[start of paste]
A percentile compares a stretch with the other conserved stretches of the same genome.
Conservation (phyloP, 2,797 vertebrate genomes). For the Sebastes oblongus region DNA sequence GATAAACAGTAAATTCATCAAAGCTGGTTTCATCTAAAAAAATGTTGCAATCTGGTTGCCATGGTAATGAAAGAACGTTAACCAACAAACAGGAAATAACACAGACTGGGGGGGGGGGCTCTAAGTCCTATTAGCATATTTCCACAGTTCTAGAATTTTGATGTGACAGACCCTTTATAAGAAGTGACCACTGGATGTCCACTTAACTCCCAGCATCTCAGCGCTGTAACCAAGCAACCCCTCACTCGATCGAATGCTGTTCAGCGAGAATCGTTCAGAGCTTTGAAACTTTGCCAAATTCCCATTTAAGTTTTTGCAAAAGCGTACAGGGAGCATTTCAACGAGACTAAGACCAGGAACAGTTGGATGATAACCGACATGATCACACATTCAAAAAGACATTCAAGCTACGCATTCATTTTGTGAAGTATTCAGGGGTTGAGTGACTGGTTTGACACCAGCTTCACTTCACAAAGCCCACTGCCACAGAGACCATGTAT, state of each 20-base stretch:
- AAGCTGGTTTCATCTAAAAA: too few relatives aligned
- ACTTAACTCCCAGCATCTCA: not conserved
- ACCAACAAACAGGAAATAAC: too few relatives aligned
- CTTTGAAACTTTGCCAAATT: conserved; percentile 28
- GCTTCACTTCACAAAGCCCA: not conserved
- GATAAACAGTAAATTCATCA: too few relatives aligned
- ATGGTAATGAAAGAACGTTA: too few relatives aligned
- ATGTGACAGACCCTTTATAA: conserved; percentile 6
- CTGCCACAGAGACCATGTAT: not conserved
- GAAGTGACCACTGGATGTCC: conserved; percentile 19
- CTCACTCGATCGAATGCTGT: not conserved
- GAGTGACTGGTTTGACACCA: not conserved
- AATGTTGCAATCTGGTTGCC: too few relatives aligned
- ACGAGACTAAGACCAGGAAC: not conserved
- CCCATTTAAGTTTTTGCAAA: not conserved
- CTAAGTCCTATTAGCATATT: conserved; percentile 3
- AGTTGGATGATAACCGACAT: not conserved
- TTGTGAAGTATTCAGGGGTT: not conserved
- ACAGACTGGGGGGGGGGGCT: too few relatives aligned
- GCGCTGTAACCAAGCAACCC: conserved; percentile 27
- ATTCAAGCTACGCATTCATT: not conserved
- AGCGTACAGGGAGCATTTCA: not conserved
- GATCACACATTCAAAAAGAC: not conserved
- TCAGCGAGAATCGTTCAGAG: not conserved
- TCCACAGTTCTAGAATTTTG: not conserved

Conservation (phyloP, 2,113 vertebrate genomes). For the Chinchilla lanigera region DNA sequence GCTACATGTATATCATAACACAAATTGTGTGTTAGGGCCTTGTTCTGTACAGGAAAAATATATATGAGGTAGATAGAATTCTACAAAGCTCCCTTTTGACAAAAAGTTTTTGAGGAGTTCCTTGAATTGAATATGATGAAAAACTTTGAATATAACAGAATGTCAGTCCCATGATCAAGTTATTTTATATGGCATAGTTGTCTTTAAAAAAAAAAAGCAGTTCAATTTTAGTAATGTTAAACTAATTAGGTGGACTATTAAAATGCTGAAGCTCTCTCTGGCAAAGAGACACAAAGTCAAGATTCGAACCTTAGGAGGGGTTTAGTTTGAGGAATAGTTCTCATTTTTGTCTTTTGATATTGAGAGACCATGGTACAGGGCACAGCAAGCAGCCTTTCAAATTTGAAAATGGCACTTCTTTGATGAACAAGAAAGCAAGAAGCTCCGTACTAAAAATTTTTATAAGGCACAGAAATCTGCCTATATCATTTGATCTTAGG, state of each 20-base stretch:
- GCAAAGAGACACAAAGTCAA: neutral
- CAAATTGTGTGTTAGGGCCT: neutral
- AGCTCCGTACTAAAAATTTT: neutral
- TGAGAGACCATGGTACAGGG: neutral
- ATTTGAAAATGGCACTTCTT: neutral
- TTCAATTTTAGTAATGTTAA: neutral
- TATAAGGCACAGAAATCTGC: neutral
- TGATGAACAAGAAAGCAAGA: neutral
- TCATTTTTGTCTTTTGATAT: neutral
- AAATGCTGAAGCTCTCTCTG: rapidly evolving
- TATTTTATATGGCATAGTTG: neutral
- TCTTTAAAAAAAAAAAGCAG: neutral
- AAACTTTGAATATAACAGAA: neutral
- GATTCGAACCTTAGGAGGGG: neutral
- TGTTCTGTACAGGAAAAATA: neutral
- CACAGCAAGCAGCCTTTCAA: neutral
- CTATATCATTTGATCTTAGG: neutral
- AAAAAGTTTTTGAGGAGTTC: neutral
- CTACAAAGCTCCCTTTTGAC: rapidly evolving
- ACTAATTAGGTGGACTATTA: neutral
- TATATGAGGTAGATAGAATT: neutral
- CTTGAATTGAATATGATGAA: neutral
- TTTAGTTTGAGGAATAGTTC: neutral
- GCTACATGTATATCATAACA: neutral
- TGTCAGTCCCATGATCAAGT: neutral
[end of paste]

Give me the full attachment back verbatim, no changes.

A percentile compares a stretch with the other conserved stretches of the same genome.
Conservation (phyloP, 2,797 vertebrate genomes). For the Sebastes oblongus region DNA sequence GATAAACAGTAAATTCATCAAAGCTGGTTTCATCTAAAAAAATGTTGCAATCTGGTTGCCATGGTAATGAAAGAACGTTAACCAACAAACAGGAAATAACACAGACTGGGGGGGGGGGCTCTAAGTCCTATTAGCATATTTCCACAGTTCTAGAATTTTGATGTGACAGACCCTTTATAAGAAGTGACCACTGGATGTCCACTTAACTCCCAGCATCTCAGCGCTGTAACCAAGCAACCCCTCACTCGATCGAATGCTGTTCAGCGAGAATCGTTCAGAGCTTTGAAACTTTGCCAAATTCCCATTTAAGTTTTTGCAAAAGCGTACAGGGAGCATTTCAACGAGACTAAGACCAGGAACAGTTGGATGATAACCGACATGATCACACATTCAAAAAGACATTCAAGCTACGCATTCATTTTGTGAAGTATTCAGGGGTTGAGTGACTGGTTTGACACCAGCTTCACTTCACAAAGCCCACTGCCACAGAGACCATGTAT, state of each 20-base stretch:
- AAGCTGGTTTCATCTAAAAA: too few relatives aligned
- ACTTAACTCCCAGCATCTCA: not conserved
- ACCAACAAACAGGAAATAAC: too few relatives aligned
- CTTTGAAACTTTGCCAAATT: conserved; percentile 28
- GCTTCACTTCACAAAGCCCA: not conserved
- GATAAACAGTAAATTCATCA: too few relatives aligned
- ATGGTAATGAAAGAACGTTA: too few relatives aligned
- ATGTGACAGACCCTTTATAA: conserved; percentile 6
- CTGCCACAGAGACCATGTAT: not conserved
- GAAGTGACCACTGGATGTCC: conserved; percentile 19
- CTCACTCGATCGAATGCTGT: not conserved
- GAGTGACTGGTTTGACACCA: not conserved
- AATGTTGCAATCTGGTTGCC: too few relatives aligned
- ACGAGACTAAGACCAGGAAC: not conserved
- CCCATTTAAGTTTTTGCAAA: not conserved
- CTAAGTCCTATTAGCATATT: conserved; percentile 3
- AGTTGGATGATAACCGACAT: not conserved
- TTGTGAAGTATTCAGGGGTT: not conserved
- ACAGACTGGGGGGGGGGGCT: too few relatives aligned
- GCGCTGTAACCAAGCAACCC: conserved; percentile 27
- ATTCAAGCTACGCATTCATT: not conserved
- AGCGTACAGGGAGCATTTCA: not conserved
- GATCACACATTCAAAAAGAC: not conserved
- TCAGCGAGAATCGTTCAGAG: not conserved
- TCCACAGTTCTAGAATTTTG: not conserved

Conservation (phyloP, 2,113 vertebrate genomes). For the Chinchilla lanigera region DNA sequence GCTACATGTATATCATAACACAAATTGTGTGTTAGGGCCTTGTTCTGTACAGGAAAAATATATATGAGGTAGATAGAATTCTACAAAGCTCCCTTTTGACAAAAAGTTTTTGAGGAGTTCCTTGAATTGAATATGATGAAAAACTTTGAATATAACAGAATGTCAGTCCCATGATCAAGTTATTTTATATGGCATAGTTGTCTTTAAAAAAAAAAAGCAGTTCAATTTTAGTAATGTTAAACTAATTAGGTGGACTATTAAAATGCTGAAGCTCTCTCTGGCAAAGAGACACAAAGTCAAGATTCGAACCTTAGGAGGGGTTTAGTTTGAGGAATAGTTCTCATTTTTGTCTTTTGATATTGAGAGACCATGGTACAGGGCACAGCAAGCAGCCTTTCAAATTTGAAAATGGCACTTCTTTGATGAACAAGAAAGCAAGAAGCTCCGTACTAAAAATTTTTATAAGGCACAGAAATCTGCCTATATCATTTGATCTTAGG, state of each 20-base stretch:
- GCAAAGAGACACAAAGTCAA: neutral
- CAAATTGTGTGTTAGGGCCT: neutral
- AGCTCCGTACTAAAAATTTT: neutral
- TGAGAGACCATGGTACAGGG: neutral
- ATTTGAAAATGGCACTTCTT: neutral
- TTCAATTTTAGTAATGTTAA: neutral
- TATAAGGCACAGAAATCTGC: neutral
- TGATGAACAAGAAAGCAAGA: neutral
- TCATTTTTGTCTTTTGATAT: neutral
- AAATGCTGAAGCTCTCTCTG: rapidly evolving
- TATTTTATATGGCATAGTTG: neutral
- TCTTTAAAAAAAAAAAGCAG: neutral
- AAACTTTGAATATAACAGAA: neutral
- GATTCGAACCTTAGGAGGGG: neutral
- TGTTCTGTACAGGAAAAATA: neutral
- CACAGCAAGCAGCCTTTCAA: neutral
- CTATATCATTTGATCTTAGG: neutral
- AAAAAGTTTTTGAGGAGTTC: neutral
- CTACAAAGCTCCCTTTTGAC: rapidly evolving
- ACTAATTAGGTGGACTATTA: neutral
- TATATGAGGTAGATAGAATT: neutral
- CTTGAATTGAATATGATGAA: neutral
- TTTAGTTTGAGGAATAGTTC: neutral
- GCTACATGTATATCATAACA: neutral
- TGTCAGTCCCATGATCAAGT: neutral